All this will now have to stop, or at least will require the permission of the Missionaries of Charity. The permission will most likely also come with a price tag, pulling in funds for the charity organization which will make the IP of real value.
In our article in http://www.business-standard.com, titled ‘Image trademark for Taj Mumbai:
Smart or senseless?’ [http://www.business-standard.com/article/companies/image- trademark-
for-taj- mumbai-smart- or-senseless- 117062100199_1.html], we had touched on the IP registration of the Yves Klein Blue colour. We had also covered in some detail, the colour trademark by Tiffany & Co. of the Tiffany Blue colour which is a private custom colour of Pantone with PMS number 1837, derived from the year of Tiffany’s foundation.
In the current case of the Missionaries’ IP, it needs some clarification on whether the IP is 1. For the ‘blue’ colour? This will then require the exact Pantone composition to be trademarked. We believe this is not the case. 2. For the combination of stripes? Maybe yes. 3. For the totality of the white saree with a thick blue border and two thinner parallel stripes? This is most likely the IP for which the protection has been provided.
Recently the Delhi High Court decreed in favour of John Deere for its agricultural equipment especially Tractors, Harvesters and Combines in a unique green and yellow colour combination based on the submission that the said colour combination has been used by them since 1918.
Though there aren’t many judicial precedents on the point of trademark protection for a colour or combination of colours, the position of law is clear in terms of what the law permits in this regard. The definition of a mark under the Trademark Act, 1999 includes ‘combination of colours’ and therefore it can be construed that colours can be protected in relation to goods and services under the Trademark Act. Section 10 of the Act states that a trademark can be limited to a particular colour or combinations of colours. However, such limitation as to colour will only be allowed on determining the distinctive character of the mark. However, if no colour has been specifically claimed, then it shall be deemed to be registered for all colours.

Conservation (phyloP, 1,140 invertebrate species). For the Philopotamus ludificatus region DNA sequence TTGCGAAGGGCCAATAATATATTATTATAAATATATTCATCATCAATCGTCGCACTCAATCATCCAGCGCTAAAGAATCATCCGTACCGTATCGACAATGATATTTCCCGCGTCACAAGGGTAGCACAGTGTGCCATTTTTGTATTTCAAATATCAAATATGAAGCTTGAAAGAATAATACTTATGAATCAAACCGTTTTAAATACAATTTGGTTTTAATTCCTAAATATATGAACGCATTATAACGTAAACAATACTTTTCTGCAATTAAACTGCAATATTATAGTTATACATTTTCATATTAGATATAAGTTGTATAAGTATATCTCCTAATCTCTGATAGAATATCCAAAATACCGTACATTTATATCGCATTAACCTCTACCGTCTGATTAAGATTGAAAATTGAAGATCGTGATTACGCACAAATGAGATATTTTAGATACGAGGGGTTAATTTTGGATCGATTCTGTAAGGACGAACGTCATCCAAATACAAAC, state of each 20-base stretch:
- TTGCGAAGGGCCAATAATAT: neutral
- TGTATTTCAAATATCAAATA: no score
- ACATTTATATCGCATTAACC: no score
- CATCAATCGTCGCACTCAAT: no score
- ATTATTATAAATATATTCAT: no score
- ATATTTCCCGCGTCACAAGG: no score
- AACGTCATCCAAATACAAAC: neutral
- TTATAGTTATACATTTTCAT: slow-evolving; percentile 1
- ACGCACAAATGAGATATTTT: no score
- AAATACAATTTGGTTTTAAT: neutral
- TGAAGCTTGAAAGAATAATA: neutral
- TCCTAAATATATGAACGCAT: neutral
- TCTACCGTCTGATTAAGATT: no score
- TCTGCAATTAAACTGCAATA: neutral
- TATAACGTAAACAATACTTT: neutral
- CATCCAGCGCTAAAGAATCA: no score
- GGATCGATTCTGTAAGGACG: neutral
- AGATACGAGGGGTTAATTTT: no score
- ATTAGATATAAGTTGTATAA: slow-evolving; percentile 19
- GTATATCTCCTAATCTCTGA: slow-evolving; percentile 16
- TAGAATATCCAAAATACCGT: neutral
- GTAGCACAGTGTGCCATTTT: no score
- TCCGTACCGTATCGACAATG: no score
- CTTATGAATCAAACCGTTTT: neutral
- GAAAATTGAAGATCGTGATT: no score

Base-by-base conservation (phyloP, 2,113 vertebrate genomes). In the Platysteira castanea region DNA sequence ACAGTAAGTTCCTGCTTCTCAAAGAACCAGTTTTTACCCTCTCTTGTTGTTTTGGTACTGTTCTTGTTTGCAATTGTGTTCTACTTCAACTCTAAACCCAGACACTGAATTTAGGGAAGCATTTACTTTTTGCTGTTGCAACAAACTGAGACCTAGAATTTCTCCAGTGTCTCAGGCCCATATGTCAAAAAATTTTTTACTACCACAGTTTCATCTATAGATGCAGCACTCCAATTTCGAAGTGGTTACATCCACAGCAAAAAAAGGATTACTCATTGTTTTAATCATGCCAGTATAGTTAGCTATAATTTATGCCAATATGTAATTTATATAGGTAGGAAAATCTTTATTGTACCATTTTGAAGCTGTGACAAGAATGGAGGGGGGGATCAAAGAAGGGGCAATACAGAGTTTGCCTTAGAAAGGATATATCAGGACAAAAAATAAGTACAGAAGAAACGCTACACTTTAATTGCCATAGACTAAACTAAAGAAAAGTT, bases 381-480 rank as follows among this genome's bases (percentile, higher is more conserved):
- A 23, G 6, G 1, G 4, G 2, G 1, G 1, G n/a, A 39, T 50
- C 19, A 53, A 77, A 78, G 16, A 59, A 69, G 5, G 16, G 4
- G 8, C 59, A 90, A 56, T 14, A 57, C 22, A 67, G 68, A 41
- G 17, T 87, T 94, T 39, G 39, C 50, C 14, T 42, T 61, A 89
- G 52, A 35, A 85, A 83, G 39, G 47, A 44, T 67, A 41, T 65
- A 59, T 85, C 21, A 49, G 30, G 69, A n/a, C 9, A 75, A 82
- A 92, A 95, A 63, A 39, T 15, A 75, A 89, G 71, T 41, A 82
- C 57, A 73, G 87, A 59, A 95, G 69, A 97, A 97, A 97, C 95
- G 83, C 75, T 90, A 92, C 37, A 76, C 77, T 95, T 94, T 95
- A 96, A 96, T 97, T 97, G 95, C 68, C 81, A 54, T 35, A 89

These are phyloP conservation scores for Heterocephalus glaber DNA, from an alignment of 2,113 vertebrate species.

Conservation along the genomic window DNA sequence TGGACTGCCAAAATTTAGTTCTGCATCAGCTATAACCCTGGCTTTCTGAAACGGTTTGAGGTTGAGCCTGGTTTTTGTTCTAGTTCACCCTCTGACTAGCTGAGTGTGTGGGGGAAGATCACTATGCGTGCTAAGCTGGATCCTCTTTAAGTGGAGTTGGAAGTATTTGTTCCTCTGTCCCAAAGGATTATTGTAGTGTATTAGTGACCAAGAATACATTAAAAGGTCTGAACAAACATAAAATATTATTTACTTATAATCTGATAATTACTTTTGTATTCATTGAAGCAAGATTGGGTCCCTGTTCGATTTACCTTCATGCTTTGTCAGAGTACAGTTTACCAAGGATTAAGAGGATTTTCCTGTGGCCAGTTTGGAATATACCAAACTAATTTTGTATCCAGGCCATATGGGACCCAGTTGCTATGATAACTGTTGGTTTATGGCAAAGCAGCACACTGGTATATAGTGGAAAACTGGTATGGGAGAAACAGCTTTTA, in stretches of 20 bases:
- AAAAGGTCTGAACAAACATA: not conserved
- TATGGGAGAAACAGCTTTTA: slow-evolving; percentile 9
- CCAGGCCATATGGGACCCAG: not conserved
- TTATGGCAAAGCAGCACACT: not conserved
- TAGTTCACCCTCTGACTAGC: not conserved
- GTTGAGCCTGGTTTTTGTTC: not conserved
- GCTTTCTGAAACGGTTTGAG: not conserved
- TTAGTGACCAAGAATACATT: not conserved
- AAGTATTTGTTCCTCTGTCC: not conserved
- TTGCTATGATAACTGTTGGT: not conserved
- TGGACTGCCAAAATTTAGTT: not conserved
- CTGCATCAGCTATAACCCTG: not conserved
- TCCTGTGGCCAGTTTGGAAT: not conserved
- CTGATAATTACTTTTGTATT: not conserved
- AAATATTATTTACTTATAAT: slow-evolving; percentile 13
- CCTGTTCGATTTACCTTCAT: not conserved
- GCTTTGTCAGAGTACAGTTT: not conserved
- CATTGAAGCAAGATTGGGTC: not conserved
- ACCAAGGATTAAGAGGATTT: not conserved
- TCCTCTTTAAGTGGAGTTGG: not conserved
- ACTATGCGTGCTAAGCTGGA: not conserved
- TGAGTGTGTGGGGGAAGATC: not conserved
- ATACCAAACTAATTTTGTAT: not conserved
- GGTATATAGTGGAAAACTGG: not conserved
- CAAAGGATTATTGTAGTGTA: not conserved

Hitherto, the main reason for not allowing single colours but only combination of colours to be registered in India stems from the fear of colours being ‘depleted’. But the Indian courts and the Trade Mark Registry need to remember that this ‘Colour Depletion Theory’ only bars the registration of the seven basic colours, and not any shade artistically or aesthetically specially created. Shades of any colours are very much registerable if they can be represented by an internationally coded combination of colours. When the colour has become synonymous with a brand, it can be allowed to be registered for better protection of that brand. In fact, Colgate Palmolive has been able to obtain a trademark for its white and red packaging combo under the definition of a ‘trade dress’.
Maybe the IP protection granted to the Missionaries is also best defined as a ‘trade dress’. Because, it is not just the colour but the entire combination of the white saree, the thick blue border and the two parallel blue stripes. Nevertheless, if it has already not been done, the blue colour itself will require articulation of the exact combination leading to the Mother’s colour. And the entire saree with the thick and thin stripes will then constitute a legally enforceable Intellectual Property.
May the Saint and her Stripes always be protected and blessed!
Sandeep Goyal is Chairman of Mogae Media, and an advertising veteran of 30 years.
Carol Goyal is a lawyer by training. She is currently specialising in Art Law in London.